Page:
Miss Marple: Nemesis
(Check out my previous Refn essay on his 2008 film Bronson HERE)
In the early 2000s, British broadcasting company ITV was producing a series of feature-length made-for-TV films based loosely upon the Miss Marple novel series by acclaimed mystery writer Agatha Christie. Somehow, Nicolas Winding Refn signed onto the production of one of these films in 2007 for the third series of films, which began release in that year. His work on the third series’ final episode would not be seen for two years as the release schedule for the works was truncated into one every six months or so, and as such, Nemesis gained a release date of January 1st 2009. This makes the TV film fit his filmography later than Bronson although it was created prior to that film.
The production seems to have been a gambit and an opportunity for Refn. Although his last two Pusher films from 2004 and 2005 made enough money to potentially pay back Refn’s debts in full, he hid away some of the money he made in the hopes of self-financing a future film. Knowing Refn, this project most likely fell through and he needed to find a way to generate income and to continue paying back his debts. Miss Marple was this opportunity, but it served a second function for Refn as well. It gave him the connections in the U.K. that he needed to later pull together production financing for Bronson and permission to work in the country with British locations and British actors.
The film was based on one of Christie’s twelve Miss Marple or Marple-related novels, but diverts from the story in many ways. The plot and order of events as well as the murder itself and the manner of its execution differ from the source novel. The identities of characters and motives for actions are significantly different too. This Miss Marple series seems to be generally disliked by Marple purists, but the films work as films for those uninitiated into the world of Miss Marple. This film is no exception to that rule and I found it to be a strong, well-scripted, enthralling, though minor, mystery work. And with a post-WWII Britain with ex-Nazi airmen, scheming nuns, MI5, detectives, look-alikes, and man without a memory of his past all orchestrated and brought together from beyond the grave by one Jason Rafiel to find out who committed a murder some years ago, who could go away from the film anything but pleased?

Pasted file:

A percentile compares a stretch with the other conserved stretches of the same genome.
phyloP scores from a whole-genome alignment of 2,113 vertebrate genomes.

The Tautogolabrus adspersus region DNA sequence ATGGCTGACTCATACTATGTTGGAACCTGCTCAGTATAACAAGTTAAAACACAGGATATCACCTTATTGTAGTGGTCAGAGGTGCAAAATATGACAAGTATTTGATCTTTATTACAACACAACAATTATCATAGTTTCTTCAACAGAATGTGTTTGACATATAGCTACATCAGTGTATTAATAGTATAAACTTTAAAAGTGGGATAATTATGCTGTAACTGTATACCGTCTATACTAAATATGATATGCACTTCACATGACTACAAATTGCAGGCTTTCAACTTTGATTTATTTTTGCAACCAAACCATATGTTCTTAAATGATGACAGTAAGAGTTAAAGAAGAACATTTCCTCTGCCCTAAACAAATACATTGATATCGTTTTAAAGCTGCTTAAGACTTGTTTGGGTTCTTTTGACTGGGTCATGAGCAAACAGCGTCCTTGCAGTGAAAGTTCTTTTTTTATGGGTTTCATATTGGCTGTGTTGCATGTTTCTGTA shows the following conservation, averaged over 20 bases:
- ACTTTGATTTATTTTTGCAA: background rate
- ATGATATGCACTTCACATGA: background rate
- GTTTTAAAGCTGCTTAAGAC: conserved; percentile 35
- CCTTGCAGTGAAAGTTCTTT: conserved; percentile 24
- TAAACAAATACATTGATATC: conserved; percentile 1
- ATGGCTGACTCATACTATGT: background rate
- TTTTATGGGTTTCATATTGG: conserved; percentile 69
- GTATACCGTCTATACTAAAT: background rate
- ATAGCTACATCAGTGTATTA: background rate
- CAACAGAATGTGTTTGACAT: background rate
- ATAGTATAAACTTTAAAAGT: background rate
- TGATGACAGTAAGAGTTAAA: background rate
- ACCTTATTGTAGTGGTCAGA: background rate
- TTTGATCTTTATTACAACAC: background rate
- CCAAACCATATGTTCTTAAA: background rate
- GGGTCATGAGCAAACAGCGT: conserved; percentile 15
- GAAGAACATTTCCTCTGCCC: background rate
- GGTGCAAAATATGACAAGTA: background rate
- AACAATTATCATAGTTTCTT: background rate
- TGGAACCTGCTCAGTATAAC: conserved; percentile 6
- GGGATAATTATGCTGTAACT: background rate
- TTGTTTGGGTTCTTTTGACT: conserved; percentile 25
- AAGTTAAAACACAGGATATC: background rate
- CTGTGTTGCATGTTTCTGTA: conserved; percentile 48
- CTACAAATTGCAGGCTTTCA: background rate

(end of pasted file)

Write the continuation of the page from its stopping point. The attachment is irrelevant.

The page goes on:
This Miss Marple was played by the talented Geraldine McEwan. She was Miss Marple for the first three series of this production and retired after this episode. In 2008, she provided the voice for Miss Thripp in the Wallace and Gromit short ‘A Matter of Loaf and Death.’ In 2011, she would provide the voice of Haru in the English dub of Studio Ghibli’s Arriety. But Nemesis was her final role as a physical presence in any TV or Film medium and the series proved a strong ending to a career spanning more than half a century. To my mind, she is the face of Miss Marple until a new production with a different legendary actress comes along to displace her, but for a time she will remain that face in the cultural consciousness.
Though definitely a minor work within Refn’s oeuvre and an odd one, it shows Refn’s ability to shoot on a small budget and on time. The cinematography is by no means stylistic or atmospheric like previous films with Larry Smith (the cinematographer on Fear X and Bronson, who reprised his role on this film), nor gritty and reminiscent of the Dogme 95 movement like the work of Morten Soborg, but it shows a mastery of conventional film technique in the style of chamber drama, as well as a willingness on Refn’s part to adapt to different modes of work. By creating this TV film, Refn showed that he could deliver a commercial product and thereby cemented his career as a filmmaker for good. After all, if his personal vision films ever falter and he is again crushed by immense debts, he can always point to this gem as evidence of his ability and willingness to work for TV or even as a pick-up director on films and stories not of his own making.
[Next up: Valhalla Rising]